Feds Release ADAS-Pilot Crash Data But Little Information Except That There Probably Isn’t A Problem
Last week the National Highway Transportation Safety Agency released what seemed to be a large trove of data about crashes in cars with ADAS “autopilot” functions as well as prototype self-driving cars being tested. There were 392 crashes over a 10 month period for these vehicles, most of them Tesla
The reality though, is that there are, depending on who you ask, between 6 and 12 million crashes in a typical year. Police report about 6 million. Insurance companies hear about 12 million. There are probably another 15 million minor dings nobody tells anybody about. There are much fewer “airbag deployment” crashes, which are what Tesla reported to NHTSA, but still quite a few.
No matter what number you use, the number of crashes with these systems on is a tiny, tiny fraction. What matters is the rate of crashes per mile driven in different situations (including highway vs. street, as the crash rate is around 3x higher per mile on the street.) Many in the press lamented that NHTSA did not provide any numbers on these rates, just absolute data on crashes. So nobody can say a lot about what really matters, which is whether people using these systems are having more crashes or worse crashes than those who don’t.
There is data to suggest it’s not worse. Every quarter, Tesla releases a misleading analysis of how many miles per crash (airbag deployment) Teslas have with Autopilot on or off. It’s misleading because Autopilot is mostly used on freeways (over 90% of the time) where the normal crash rate is much lower per mile. Earlier, I analyzed the data and combined it with other studies to conclude that Teslas had similar crash rates with Autopilot on as with off.
Unfortunately this data set doesn’t help us improve that analysis a lot. Perhaps in time more data will be released that says more. While Tesla has full data uploads from its cars and knows the data in great detail, some other manufacturers don’t get this data from their cars and can’t tell NHTSA.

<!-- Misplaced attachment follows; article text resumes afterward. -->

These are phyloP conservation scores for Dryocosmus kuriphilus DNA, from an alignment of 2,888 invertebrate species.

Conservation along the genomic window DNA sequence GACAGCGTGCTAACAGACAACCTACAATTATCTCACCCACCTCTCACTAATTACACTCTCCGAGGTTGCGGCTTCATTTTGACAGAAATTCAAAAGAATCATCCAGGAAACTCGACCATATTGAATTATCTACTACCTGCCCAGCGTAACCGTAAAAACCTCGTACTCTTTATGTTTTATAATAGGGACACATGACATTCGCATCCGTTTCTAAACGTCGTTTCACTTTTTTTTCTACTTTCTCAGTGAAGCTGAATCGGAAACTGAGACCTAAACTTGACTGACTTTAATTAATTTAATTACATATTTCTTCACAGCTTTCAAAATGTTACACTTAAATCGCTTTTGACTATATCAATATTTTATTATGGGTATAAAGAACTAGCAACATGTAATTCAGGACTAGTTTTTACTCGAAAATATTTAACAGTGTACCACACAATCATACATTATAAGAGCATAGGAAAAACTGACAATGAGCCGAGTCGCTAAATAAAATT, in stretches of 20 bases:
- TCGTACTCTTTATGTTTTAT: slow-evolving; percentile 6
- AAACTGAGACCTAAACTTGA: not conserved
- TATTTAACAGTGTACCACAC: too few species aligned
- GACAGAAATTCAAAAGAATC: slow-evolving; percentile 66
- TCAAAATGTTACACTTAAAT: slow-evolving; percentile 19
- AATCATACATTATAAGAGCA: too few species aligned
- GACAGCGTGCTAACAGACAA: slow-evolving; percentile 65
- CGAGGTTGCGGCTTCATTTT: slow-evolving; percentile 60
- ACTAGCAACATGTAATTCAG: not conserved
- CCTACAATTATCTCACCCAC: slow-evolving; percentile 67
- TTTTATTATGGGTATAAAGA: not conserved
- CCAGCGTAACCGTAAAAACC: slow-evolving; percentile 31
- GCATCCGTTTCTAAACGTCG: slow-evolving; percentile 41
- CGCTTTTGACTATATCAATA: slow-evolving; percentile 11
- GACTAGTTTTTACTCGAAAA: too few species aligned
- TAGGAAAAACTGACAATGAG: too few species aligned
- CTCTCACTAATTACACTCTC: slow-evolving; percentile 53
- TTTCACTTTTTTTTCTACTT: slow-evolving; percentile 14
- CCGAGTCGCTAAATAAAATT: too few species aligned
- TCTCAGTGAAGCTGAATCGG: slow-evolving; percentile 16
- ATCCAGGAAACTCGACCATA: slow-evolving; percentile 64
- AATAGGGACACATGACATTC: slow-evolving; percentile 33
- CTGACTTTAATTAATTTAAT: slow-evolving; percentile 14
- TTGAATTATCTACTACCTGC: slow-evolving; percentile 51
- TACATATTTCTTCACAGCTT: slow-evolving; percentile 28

Why would the safety record be better, worse, or the same?
A good ADAS pilot will improve the driving of its user. It is looking in all directions at all times. Having two sets of eyes, one human, and one computer, on the road can be a plus. We know that automatic emergency braking, which can hit the brakes when the driver doesn’t, reduces accidents. While you never would want to do this, if you are going to fall asleep while driving (which some suspect is the largest cause of accidents, even more than drinking) you absolutely want to do it in a car driving with an ADAS pilot. 99 times out of 100, it’s going to just slow to a stop if you don’t wakeup, not careen off the road as a regular car will do 100 times out of 100.
In the other direction, we have the problem of automation complacency. The systems are good enough that people trust them too much. They might be more willing to risk nodding off, or texting, or even ignoring the road for long periods. Then, when the systems screw up, as they definitely do, you are less safe.
The big question is, how much does each factor contribute? Perhaps 90% of drivers use the systems well, as a team, with “two sets of eyes.” And 10% get lazy and increase the risk. It’s possible for overall safety to go both ways. Perversely, as the systems get better, both factors can increase. The second set of eyes gets better, and the risk of complacency also goes up. (In the meanwhile, teams are working on true self-driving systems that need no human driver. They can’t be put into production until they are already making things safer than the ordinary drivers.)
One answer to this is to monitor the driver to reduce complacency. Some systems do this with a camera watching the driver’s eyes. Tesla famously avoided this for a long time, requiring just regular torque on the wheel from the driver’s hands. Tesla has started using an internal camera to look at the driver and may be able to improve.
In general, the outlook seems good. These systems do not appear to be making things worse, and as they improve their driving monitoring and their quality, they have great potential to make things better. Let’s hope we get usable data on this, and we continue on this path.